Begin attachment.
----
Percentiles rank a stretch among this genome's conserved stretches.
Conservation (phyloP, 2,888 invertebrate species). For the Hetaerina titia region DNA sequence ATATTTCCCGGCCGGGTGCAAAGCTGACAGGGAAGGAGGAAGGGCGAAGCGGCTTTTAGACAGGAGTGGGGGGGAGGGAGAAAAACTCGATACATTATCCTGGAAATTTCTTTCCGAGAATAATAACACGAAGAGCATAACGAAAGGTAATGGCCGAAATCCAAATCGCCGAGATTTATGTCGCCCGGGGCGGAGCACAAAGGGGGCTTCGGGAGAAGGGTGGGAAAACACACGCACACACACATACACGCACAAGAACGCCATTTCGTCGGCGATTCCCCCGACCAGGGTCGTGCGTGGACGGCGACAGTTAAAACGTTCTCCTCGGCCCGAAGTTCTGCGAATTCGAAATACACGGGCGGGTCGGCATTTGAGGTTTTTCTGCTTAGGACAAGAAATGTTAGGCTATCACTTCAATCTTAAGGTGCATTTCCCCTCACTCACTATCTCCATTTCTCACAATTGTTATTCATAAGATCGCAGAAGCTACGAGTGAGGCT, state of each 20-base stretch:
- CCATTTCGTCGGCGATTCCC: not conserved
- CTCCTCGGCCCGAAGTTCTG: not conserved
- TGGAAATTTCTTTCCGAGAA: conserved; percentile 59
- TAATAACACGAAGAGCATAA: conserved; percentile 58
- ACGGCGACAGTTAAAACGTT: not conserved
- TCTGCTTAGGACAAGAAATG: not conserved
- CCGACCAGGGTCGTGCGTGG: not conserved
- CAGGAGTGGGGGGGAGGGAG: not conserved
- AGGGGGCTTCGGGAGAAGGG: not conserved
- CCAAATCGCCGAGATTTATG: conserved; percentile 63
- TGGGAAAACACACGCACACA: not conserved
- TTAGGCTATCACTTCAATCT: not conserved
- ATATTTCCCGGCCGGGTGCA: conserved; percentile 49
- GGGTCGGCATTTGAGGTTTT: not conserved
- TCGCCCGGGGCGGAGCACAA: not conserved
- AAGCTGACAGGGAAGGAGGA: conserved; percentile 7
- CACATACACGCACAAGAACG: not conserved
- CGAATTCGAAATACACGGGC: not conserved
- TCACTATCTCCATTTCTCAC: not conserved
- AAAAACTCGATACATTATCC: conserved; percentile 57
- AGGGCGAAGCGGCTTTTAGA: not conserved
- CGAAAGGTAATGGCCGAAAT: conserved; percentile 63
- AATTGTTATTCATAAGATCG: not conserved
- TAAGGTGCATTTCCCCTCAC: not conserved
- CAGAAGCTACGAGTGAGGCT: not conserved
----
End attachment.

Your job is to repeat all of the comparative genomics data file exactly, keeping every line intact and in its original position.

Percentiles rank a stretch among this genome's conserved stretches.
Conservation (phyloP, 2,888 invertebrate species). For the Hetaerina titia region DNA sequence ATATTTCCCGGCCGGGTGCAAAGCTGACAGGGAAGGAGGAAGGGCGAAGCGGCTTTTAGACAGGAGTGGGGGGGAGGGAGAAAAACTCGATACATTATCCTGGAAATTTCTTTCCGAGAATAATAACACGAAGAGCATAACGAAAGGTAATGGCCGAAATCCAAATCGCCGAGATTTATGTCGCCCGGGGCGGAGCACAAAGGGGGCTTCGGGAGAAGGGTGGGAAAACACACGCACACACACATACACGCACAAGAACGCCATTTCGTCGGCGATTCCCCCGACCAGGGTCGTGCGTGGACGGCGACAGTTAAAACGTTCTCCTCGGCCCGAAGTTCTGCGAATTCGAAATACACGGGCGGGTCGGCATTTGAGGTTTTTCTGCTTAGGACAAGAAATGTTAGGCTATCACTTCAATCTTAAGGTGCATTTCCCCTCACTCACTATCTCCATTTCTCACAATTGTTATTCATAAGATCGCAGAAGCTACGAGTGAGGCT, state of each 20-base stretch:
- CCATTTCGTCGGCGATTCCC: not conserved
- CTCCTCGGCCCGAAGTTCTG: not conserved
- TGGAAATTTCTTTCCGAGAA: conserved; percentile 59
- TAATAACACGAAGAGCATAA: conserved; percentile 58
- ACGGCGACAGTTAAAACGTT: not conserved
- TCTGCTTAGGACAAGAAATG: not conserved
- CCGACCAGGGTCGTGCGTGG: not conserved
- CAGGAGTGGGGGGGAGGGAG: not conserved
- AGGGGGCTTCGGGAGAAGGG: not conserved
- CCAAATCGCCGAGATTTATG: conserved; percentile 63
- TGGGAAAACACACGCACACA: not conserved
- TTAGGCTATCACTTCAATCT: not conserved
- ATATTTCCCGGCCGGGTGCA: conserved; percentile 49
- GGGTCGGCATTTGAGGTTTT: not conserved
- TCGCCCGGGGCGGAGCACAA: not conserved
- AAGCTGACAGGGAAGGAGGA: conserved; percentile 7
- CACATACACGCACAAGAACG: not conserved
- CGAATTCGAAATACACGGGC: not conserved
- TCACTATCTCCATTTCTCAC: not conserved
- AAAAACTCGATACATTATCC: conserved; percentile 57
- AGGGCGAAGCGGCTTTTAGA: not conserved
- CGAAAGGTAATGGCCGAAAT: conserved; percentile 63
- AATTGTTATTCATAAGATCG: not conserved
- TAAGGTGCATTTCCCCTCAC: not conserved
- CAGAAGCTACGAGTGAGGCT: not conserved